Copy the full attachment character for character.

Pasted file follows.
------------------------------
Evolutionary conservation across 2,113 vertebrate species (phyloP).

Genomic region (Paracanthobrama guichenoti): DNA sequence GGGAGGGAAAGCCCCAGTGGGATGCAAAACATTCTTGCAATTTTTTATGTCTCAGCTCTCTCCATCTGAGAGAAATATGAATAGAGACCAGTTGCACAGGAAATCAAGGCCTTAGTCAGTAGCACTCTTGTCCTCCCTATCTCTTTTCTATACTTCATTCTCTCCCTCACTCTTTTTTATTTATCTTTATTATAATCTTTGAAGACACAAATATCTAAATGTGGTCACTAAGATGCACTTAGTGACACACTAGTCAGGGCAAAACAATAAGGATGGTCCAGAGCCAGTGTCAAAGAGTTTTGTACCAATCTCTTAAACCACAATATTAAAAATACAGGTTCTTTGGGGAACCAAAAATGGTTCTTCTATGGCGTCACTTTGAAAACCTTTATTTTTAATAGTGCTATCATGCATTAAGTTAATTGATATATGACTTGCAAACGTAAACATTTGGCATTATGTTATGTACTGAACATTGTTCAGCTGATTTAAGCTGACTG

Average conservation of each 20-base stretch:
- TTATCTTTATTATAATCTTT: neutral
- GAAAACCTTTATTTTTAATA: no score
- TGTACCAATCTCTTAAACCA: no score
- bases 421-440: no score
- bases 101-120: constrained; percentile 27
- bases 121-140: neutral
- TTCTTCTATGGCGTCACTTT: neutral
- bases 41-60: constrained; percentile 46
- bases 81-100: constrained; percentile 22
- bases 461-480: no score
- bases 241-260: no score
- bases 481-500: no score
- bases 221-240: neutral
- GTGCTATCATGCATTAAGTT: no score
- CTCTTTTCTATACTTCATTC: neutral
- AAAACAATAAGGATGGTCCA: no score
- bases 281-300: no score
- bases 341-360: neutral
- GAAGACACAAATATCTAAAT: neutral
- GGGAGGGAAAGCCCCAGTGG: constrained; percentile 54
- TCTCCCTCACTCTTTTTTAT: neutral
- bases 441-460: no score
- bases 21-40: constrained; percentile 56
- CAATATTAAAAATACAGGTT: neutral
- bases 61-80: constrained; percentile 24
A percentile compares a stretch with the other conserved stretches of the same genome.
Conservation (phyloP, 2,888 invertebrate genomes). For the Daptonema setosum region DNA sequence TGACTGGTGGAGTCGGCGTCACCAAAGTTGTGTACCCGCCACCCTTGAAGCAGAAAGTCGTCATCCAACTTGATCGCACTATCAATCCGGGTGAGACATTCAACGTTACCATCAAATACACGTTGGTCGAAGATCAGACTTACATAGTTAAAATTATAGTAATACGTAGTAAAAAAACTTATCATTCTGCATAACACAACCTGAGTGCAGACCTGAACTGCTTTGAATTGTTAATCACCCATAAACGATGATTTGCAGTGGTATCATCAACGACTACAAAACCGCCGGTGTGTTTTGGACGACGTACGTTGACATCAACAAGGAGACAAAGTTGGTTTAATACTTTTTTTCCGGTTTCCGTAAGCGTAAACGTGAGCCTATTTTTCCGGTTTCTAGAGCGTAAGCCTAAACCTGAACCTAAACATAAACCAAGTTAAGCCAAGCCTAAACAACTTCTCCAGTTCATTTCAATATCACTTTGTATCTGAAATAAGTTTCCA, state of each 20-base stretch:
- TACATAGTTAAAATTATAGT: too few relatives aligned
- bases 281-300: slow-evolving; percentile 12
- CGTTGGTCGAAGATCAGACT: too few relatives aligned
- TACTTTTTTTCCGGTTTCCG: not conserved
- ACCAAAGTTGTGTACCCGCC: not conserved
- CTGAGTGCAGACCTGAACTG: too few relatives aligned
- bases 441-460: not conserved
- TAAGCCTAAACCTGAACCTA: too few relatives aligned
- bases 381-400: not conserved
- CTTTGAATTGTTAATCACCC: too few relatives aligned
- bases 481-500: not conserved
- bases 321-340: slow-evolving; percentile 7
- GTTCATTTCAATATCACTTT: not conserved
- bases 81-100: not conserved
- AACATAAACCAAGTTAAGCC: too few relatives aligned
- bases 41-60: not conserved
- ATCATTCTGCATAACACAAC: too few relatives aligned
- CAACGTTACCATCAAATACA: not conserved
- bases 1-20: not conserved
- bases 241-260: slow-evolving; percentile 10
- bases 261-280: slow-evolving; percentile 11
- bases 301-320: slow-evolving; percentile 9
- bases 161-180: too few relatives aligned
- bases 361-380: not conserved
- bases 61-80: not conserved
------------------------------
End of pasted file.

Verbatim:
Evolutionary conservation across 2,113 vertebrate species (phyloP).

Genomic region (Paracanthobrama guichenoti): DNA sequence GGGAGGGAAAGCCCCAGTGGGATGCAAAACATTCTTGCAATTTTTTATGTCTCAGCTCTCTCCATCTGAGAGAAATATGAATAGAGACCAGTTGCACAGGAAATCAAGGCCTTAGTCAGTAGCACTCTTGTCCTCCCTATCTCTTTTCTATACTTCATTCTCTCCCTCACTCTTTTTTATTTATCTTTATTATAATCTTTGAAGACACAAATATCTAAATGTGGTCACTAAGATGCACTTAGTGACACACTAGTCAGGGCAAAACAATAAGGATGGTCCAGAGCCAGTGTCAAAGAGTTTTGTACCAATCTCTTAAACCACAATATTAAAAATACAGGTTCTTTGGGGAACCAAAAATGGTTCTTCTATGGCGTCACTTTGAAAACCTTTATTTTTAATAGTGCTATCATGCATTAAGTTAATTGATATATGACTTGCAAACGTAAACATTTGGCATTATGTTATGTACTGAACATTGTTCAGCTGATTTAAGCTGACTG

Average conservation of each 20-base stretch:
- TTATCTTTATTATAATCTTT: neutral
- GAAAACCTTTATTTTTAATA: no score
- TGTACCAATCTCTTAAACCA: no score
- bases 421-440: no score
- bases 101-120: constrained; percentile 27
- bases 121-140: neutral
- TTCTTCTATGGCGTCACTTT: neutral
- bases 41-60: constrained; percentile 46
- bases 81-100: constrained; percentile 22
- bases 461-480: no score
- bases 241-260: no score
- bases 481-500: no score
- bases 221-240: neutral
- GTGCTATCATGCATTAAGTT: no score
- CTCTTTTCTATACTTCATTC: neutral
- AAAACAATAAGGATGGTCCA: no score
- bases 281-300: no score
- bases 341-360: neutral
- GAAGACACAAATATCTAAAT: neutral
- GGGAGGGAAAGCCCCAGTGG: constrained; percentile 54
- TCTCCCTCACTCTTTTTTAT: neutral
- bases 441-460: no score
- bases 21-40: constrained; percentile 56
- CAATATTAAAAATACAGGTT: neutral
- bases 61-80: constrained; percentile 24
A percentile compares a stretch with the other conserved stretches of the same genome.
Conservation (phyloP, 2,888 invertebrate genomes). For the Daptonema setosum region DNA sequence TGACTGGTGGAGTCGGCGTCACCAAAGTTGTGTACCCGCCACCCTTGAAGCAGAAAGTCGTCATCCAACTTGATCGCACTATCAATCCGGGTGAGACATTCAACGTTACCATCAAATACACGTTGGTCGAAGATCAGACTTACATAGTTAAAATTATAGTAATACGTAGTAAAAAAACTTATCATTCTGCATAACACAACCTGAGTGCAGACCTGAACTGCTTTGAATTGTTAATCACCCATAAACGATGATTTGCAGTGGTATCATCAACGACTACAAAACCGCCGGTGTGTTTTGGACGACGTACGTTGACATCAACAAGGAGACAAAGTTGGTTTAATACTTTTTTTCCGGTTTCCGTAAGCGTAAACGTGAGCCTATTTTTCCGGTTTCTAGAGCGTAAGCCTAAACCTGAACCTAAACATAAACCAAGTTAAGCCAAGCCTAAACAACTTCTCCAGTTCATTTCAATATCACTTTGTATCTGAAATAAGTTTCCA, state of each 20-base stretch:
- TACATAGTTAAAATTATAGT: too few relatives aligned
- bases 281-300: slow-evolving; percentile 12
- CGTTGGTCGAAGATCAGACT: too few relatives aligned
- TACTTTTTTTCCGGTTTCCG: not conserved
- ACCAAAGTTGTGTACCCGCC: not conserved
- CTGAGTGCAGACCTGAACTG: too few relatives aligned
- bases 441-460: not conserved
- TAAGCCTAAACCTGAACCTA: too few relatives aligned
- bases 381-400: not conserved
- CTTTGAATTGTTAATCACCC: too few relatives aligned
- bases 481-500: not conserved
- bases 321-340: slow-evolving; percentile 7
- GTTCATTTCAATATCACTTT: not conserved
- bases 81-100: not conserved
- AACATAAACCAAGTTAAGCC: too few relatives aligned
- bases 41-60: not conserved
- ATCATTCTGCATAACACAAC: too few relatives aligned
- CAACGTTACCATCAAATACA: not conserved
- bases 1-20: not conserved
- bases 241-260: slow-evolving; percentile 10
- bases 261-280: slow-evolving; percentile 11
- bases 301-320: slow-evolving; percentile 9
- bases 161-180: too few relatives aligned
- bases 361-380: not conserved
- bases 61-80: not conserved